Diablo IV (PS5) beta first impressions: A return to darkness
Diablo IV beta first impressions: A return to darkness
Note: This feature was first published on 29 March 2023.
11 years in the making...
Diablo IV has been a long time coming. First announced in 2019 at BlizzCon, the game's reveal followed the awkward unveiling of the mobile-focused Diablo Immortal. Diablo IV is the Diablo title that fans have been waiting for, coming more than a decade after Diablo 3. After the poor reception of the latter's overly bright art direction, and Immortal's controversial pay-to-win mechanics, Sanctuary's legacy has become somewhat tainted over the past few years.
Diablo IV attempts to remake that legacy, thrusting players back into a darker world that they have been clamouring for. Set in the aftermath of Diablo III: Reaper of Souls, Diablo IV sees the return of Lilith to Sanctuary. The daughter of Hatred's corrupting influence becomes clear as you explore Sanctuary, and you've been tasked with pursuing and stopping her.
The recent beta weekends gave a glimpse into the story spanning Act 1, and from what I've seen so far, the game feels extremely promising. The game's darker turn is obvious right from the start, and you're treated to stellar cinematics that do a great job of conjuring a sense of ominous dread. Your character starts off with their horse disembowelled in the middle of a winter storm. They are left to seek shelter in a lonely cave, and very nearly freeze to death.
A dark allure...
At its heart, Diablo IV is a dark medieval fantasy. From its windswept fields of snow to mud-caked roads and decrepit towns, it's almost as if you've been thrust right into the Dark Ages.
Over the course of the first act, you'll spend a lot of time exploring the desolate wilderness of the Fractured Peaks, with mobs of enemies swarming you at every turn. There is also peril around every corner. And as you examine corpses in the snow, some of them might unexpectedly reanimate as the shambling dead.
However, this version of Sanctuary feels less lonely. You'll run into the occasional player, and there are a lot more of them in town. You can also complete public events together to earn rewards, or even team up to take down the world boss.
At the same time, as you follow Lilith's trail, her seductive power becomes clear. The Mother of Sanctuary has a dark allure to her — a complex villain who has not forgotten that all of humanity are essentially her children.
The story itself is suitably grim. From a mother's corruption to her daughter's desperate attempt to resurrect her in order to seek counsel, Diablo IV doesn't shy away from what happens when humanity tangles with Hell (or the divine). Humanity is giving in to its darker nature all across Sanctuary, and it's up to you to stop Lilith.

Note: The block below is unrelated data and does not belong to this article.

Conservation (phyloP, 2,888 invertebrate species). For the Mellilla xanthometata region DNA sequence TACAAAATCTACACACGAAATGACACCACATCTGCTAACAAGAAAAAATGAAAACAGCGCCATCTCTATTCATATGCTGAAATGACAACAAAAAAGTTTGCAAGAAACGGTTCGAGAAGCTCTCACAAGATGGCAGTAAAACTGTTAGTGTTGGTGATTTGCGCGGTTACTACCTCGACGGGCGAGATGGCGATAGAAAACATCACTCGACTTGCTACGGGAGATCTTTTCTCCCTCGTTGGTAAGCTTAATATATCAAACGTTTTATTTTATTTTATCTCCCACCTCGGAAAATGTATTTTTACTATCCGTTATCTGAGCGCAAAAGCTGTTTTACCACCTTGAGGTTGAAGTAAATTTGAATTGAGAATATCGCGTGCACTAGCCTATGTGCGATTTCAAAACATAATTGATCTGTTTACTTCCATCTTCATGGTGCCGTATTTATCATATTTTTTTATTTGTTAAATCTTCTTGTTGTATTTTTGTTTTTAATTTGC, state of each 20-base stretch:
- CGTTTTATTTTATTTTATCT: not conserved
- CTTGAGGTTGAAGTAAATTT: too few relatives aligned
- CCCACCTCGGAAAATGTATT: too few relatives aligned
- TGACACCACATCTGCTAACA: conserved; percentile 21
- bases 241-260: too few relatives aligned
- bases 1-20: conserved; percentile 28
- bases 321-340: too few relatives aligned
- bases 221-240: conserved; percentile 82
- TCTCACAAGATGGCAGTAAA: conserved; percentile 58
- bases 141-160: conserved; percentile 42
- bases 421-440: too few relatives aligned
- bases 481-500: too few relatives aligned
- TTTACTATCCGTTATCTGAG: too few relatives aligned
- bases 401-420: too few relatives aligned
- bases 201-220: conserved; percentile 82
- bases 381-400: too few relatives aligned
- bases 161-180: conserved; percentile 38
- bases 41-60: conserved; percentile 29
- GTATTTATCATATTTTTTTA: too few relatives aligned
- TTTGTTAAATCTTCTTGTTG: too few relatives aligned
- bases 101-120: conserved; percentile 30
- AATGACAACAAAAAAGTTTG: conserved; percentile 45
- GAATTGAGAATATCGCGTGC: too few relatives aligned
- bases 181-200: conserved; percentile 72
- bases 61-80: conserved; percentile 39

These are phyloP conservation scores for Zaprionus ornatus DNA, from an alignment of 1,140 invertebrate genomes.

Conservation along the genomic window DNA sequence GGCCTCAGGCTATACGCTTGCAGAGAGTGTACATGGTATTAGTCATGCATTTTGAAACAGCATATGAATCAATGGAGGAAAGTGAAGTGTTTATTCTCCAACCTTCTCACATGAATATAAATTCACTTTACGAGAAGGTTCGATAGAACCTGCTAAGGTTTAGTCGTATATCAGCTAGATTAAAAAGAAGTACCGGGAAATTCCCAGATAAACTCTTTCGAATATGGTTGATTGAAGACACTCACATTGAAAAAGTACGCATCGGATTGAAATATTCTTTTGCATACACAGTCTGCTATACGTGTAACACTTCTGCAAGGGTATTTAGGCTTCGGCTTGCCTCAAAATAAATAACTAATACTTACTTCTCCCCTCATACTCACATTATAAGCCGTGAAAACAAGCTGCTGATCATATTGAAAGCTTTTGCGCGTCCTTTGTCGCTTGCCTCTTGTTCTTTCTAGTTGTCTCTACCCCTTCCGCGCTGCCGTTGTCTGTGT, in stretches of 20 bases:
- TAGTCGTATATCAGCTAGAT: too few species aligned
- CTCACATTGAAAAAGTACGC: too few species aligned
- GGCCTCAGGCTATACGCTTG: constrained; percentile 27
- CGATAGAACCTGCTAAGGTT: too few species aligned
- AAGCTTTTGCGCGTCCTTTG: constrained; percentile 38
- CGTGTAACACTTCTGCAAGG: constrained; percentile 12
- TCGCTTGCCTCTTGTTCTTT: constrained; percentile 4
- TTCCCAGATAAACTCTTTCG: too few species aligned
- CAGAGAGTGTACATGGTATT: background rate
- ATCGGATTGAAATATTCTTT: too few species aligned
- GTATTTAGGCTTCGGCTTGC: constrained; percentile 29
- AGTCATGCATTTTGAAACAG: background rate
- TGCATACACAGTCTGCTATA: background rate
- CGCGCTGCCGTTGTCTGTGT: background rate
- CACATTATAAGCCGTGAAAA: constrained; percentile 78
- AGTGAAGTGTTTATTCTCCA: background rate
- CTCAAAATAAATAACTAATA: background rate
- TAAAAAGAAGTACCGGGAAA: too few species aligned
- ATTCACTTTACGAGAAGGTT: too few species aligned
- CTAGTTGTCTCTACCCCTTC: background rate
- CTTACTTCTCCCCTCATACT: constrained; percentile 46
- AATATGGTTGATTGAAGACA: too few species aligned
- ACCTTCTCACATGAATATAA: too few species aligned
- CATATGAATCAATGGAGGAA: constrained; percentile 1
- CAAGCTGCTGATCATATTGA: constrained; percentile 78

Combat is also beautifully animated, with enemies' death throes varying according to the skill you use. During my first run through as a Barbarian, I had fun carving through hordes of enemies, although the class did feel particularly challenging during solo play. Most of the bosses appear to favour ranged classes, and the Barbarian seemed to lack enough damage output, especially in the early levels.
On the other hand, the game felt far easier in a party, and it was a blast melting mobs of enemies. The Necromancer, in particular, has excellent crowd control skills, with many abilities dishing out area of effect damage. Skeletal minions are great at soaking up damage for you as well, making it one of the strongest solo classes.
Get ready to grind...
The visuals are excellent as well. When venturing across the Black Lake, vines and tendrils have a certain grotesque, glistening quality to them — a level of detail that is evident across Sanctuary.
The gameplay loop keeps you hooked too, as you uncover more of the map, acquire and complete side quests, and progress along the main storyline. The thrill of seeing your character become more powerful is extremely rewarding, and there's plenty of fun to be had in building your character to suit your particular play style.
The only letdown was the character customisation. There is currently a fairly limited set of faces, hairstyles, tattoos, and accessories to choose from, and it remains to be seen whether Blizzard will be adding additional options when the full game releases in June.
That said, I'm looking forward to diving into more of Diablo IV's story. The best part about Diablo so far is its ambiguity. The archangel Inarius ostensibly stands on the side of the light, but even he is morally ambiguous, killing his own son to obtain the key to Hell. Nevertheless, he commands a legion of pious monks and warriors, their devotion standing in stark contrast to Lilith's call to humanity to break their chains.
But let's not kid ourselves. Forget the Eternal Conflict. Diablo is really about the eternal grind, and I'm excited to level up my character and progress through all the difficulty levels that the game has to offer.
Diablo IV releases on June 6.